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DataSnapshot: Another chance

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  • | 11:00 a.m. December 22, 2017
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Maybe millennials aren't as bad as their everyone-gets-a-trophy image makes them out to be.

As a group, millennials are better savers, have less credit card debt and their buying power is reaching unprecedented levels, according to a new report from The New York City-based small business consulting and research website analyzed data from the Pew Research Center, the Federal Reserve, Fannie Mae and Oracle, among several other sources, for its report entitled Five Ways Millennials are Saving the National Economy.

Millennials, as they grow in the workforce, are projected to reach nearly $3.4 trillion in total income by next year. That's more than baby boomers and close to the income power of Generation X, the report shows. Six out of 10 millennials, the report adds, prefer to pay in cash rather than credit. Also, the generation is on pace to out-do boomers and Generation X in retirement savings.

Data from the report also belies, to some extent, the theory that millennials aren't using their buying power on big-ticket items.

For real estate, in January 2017 millennials represented 45% of all home purchase loans, up 3% from January 2016 — and the largest among all generations, according to Ellie Mae, a mortgage analysis firm. Then there's the stuff necessary to fill the homes. In furniture and bedding, millennials comprised 37% of the market in 2014, according to a buying trends survey from Furniture Today. That more than doubles their 14% share in 2012. During the same period, millennials' share of spending on furniture and bedding soared from 12% to 28%, the report adds.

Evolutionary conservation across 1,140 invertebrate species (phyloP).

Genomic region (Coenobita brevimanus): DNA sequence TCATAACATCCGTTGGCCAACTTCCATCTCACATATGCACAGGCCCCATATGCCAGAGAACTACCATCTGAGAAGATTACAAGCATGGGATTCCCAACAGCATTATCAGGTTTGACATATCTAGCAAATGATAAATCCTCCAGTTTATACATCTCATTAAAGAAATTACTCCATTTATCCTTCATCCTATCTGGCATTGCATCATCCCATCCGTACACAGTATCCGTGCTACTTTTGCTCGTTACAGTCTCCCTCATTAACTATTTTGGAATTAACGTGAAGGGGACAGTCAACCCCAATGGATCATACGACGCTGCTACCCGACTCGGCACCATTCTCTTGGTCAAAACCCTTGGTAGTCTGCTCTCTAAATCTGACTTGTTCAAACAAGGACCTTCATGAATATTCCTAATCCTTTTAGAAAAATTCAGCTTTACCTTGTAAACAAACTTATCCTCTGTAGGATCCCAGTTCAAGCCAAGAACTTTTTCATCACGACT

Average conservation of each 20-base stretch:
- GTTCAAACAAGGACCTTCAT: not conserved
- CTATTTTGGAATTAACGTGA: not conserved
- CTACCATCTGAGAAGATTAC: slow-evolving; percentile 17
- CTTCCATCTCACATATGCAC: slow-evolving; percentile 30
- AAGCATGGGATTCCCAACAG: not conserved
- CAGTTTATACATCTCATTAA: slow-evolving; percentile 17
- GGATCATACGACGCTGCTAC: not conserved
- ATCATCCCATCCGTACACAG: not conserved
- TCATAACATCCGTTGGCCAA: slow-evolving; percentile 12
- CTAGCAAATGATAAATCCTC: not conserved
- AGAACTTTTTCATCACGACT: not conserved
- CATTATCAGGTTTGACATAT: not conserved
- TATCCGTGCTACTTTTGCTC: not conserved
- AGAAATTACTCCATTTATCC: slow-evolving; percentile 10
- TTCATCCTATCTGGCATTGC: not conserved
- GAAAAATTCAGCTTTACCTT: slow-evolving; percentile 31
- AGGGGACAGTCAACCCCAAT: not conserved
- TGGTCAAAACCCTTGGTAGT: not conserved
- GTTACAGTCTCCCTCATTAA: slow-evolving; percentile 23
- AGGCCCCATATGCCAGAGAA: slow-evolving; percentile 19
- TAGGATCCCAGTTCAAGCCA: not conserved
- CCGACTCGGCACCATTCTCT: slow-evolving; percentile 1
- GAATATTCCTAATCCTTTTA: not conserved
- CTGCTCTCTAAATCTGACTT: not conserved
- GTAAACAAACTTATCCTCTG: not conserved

More big purchases come from the auto industry, where millennials have helped fuel a seven-year boom in car and truck sales. Millennials increased their market share of the auto industry from 20% to 29% from 2011 to 2016, the report shows, while baby boomers' share dropped from 42% to 36%. The report notes that in California, the largest car market nationwide, millennials recently surpassed boomers in auto market share for the first time.

Taken in total, the data, states the report, is enough to give millennials a second chance — maybe. “Millennials get a bad rap for being entitled, shallow and narcissistic,” the report states, “but they are actually doing more than any other age group to keep the economy growing.”


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